Other testing may include transtracheal washing and bacterial culture in cases of persistent or recurrent coughing. 

Treatment for Kennel Cough

The treatment for kennel cough will depend on your dog and the severity of the kennel cough. Do not use a collar and leash if your dog has kennel cough or is recovering. Change to using harnesses during walks, as collars with leashes place extra pressure on the trachea, which induces coughing.

Mild Cases of Kennel Cough 

For mild cases of kennel cough, treatment may only include supportive care, which focuses on rest, nutrition, and hydration.

A cough suppressant may be prescribed by your dog’s veterinarian to help reduce the frequency of the cough.

It should take about one to two weeks for a dog to recover from a mild case of kennel cough. Some dogs can completely recover on their own with no treatment required.

Severe Cases of Kennel Cough

Complicated cases of kennel cough can cause your dog to become very sick. A dog with severe kennel cough will most likely be coughing, acting very lethargic, and not wanting to eat or drink.

If a dog has developed pneumonia, then treatment can involve:

  • Hospitalization

  • Intravenous fluids

  • Antibiotics

  • Possibly oxygen therapy

The cost of kennel cough treatment in complicated cases can sometimes be over $1,000 depending on the number of days of hospitalization required.

Are There Home Remedies for Kennel Cough in Dogs?

For mild cases of kennel cough, there are a few at-home remedy options. However, keep an eye out for signs that the kennel cough is getting worse or not getting better.

Add Honey to Warm Water

Honey can be a great home remedy for kennel cough as it can help soothe your dog's throat and minimize coughing.

You can give your dog 1/2 tablespoon to 1 tablespoon of honey mixed with a little warm water in a bowl. This can be offered up to three times a day depending on how often your dog is coughing.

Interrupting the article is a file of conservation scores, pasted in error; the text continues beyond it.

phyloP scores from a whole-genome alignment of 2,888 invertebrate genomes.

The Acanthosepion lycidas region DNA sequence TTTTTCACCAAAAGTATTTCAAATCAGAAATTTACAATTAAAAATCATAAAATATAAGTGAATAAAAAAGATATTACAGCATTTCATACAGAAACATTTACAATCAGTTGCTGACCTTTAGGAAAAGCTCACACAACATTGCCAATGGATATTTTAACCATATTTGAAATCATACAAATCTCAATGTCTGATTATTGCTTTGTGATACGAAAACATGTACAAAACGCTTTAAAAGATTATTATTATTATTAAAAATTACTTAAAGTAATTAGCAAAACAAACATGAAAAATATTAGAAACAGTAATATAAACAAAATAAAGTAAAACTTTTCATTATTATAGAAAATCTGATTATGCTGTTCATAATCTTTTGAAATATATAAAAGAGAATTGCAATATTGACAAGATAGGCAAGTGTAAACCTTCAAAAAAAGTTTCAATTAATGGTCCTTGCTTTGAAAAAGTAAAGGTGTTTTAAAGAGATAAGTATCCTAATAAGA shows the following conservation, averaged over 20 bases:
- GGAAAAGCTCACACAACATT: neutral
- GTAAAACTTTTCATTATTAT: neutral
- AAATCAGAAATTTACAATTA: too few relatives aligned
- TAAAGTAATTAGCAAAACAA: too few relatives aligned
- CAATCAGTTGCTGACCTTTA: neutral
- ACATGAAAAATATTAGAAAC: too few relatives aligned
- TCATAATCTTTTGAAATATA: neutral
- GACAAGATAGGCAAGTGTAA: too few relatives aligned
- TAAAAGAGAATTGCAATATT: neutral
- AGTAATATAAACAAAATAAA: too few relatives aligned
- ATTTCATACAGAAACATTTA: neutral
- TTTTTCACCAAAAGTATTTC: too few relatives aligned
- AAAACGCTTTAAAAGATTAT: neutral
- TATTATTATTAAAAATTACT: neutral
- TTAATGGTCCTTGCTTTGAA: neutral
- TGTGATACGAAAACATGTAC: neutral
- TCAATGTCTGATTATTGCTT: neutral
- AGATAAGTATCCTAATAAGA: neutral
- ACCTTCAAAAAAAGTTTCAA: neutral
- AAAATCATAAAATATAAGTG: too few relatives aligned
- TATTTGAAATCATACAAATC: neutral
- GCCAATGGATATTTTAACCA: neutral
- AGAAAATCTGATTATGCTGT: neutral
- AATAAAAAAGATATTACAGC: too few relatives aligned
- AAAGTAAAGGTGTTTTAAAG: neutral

Use a Humidifier

A small humidifier can be placed near your dog while they are resting.

The humidifier will moisten the air that your dog breathes, which can help with irritation of the respiratory tract.

Use Your Shower to Do Steam Therapy

If you’re taking a hot shower or bath, let your dog stay in the closed bathroom with you—but not in the shower or bath. The hot shower can provide steam therapy and also help to decrease irritation.

Try Holistic Antioxidants Made for Dogs

Holistic antioxidants for dogs, such as dimethylglycine (DMG), can be used to help modulate and boost the immune system to fight off the virus faster. 

Make Sure Your Dog Is Getting Plenty of Rest

Rest is very important for your dog while recovering from kennel cough.

Try to reduce the amount of exercise your dog gets on a daily basis while they are recovering from kennel cough—this can help with healing and reduce coughing spells.

Is Kennel Cough Fatal?

Many dogs with kennel cough can recover without complication; however, some dogs can become very sick with life-threatening pneumonia.

Dogs that are more susceptible to complications from kennel cough include:

  • Puppies that have immature immune systems (especially young puppies that have not been fully vaccinated)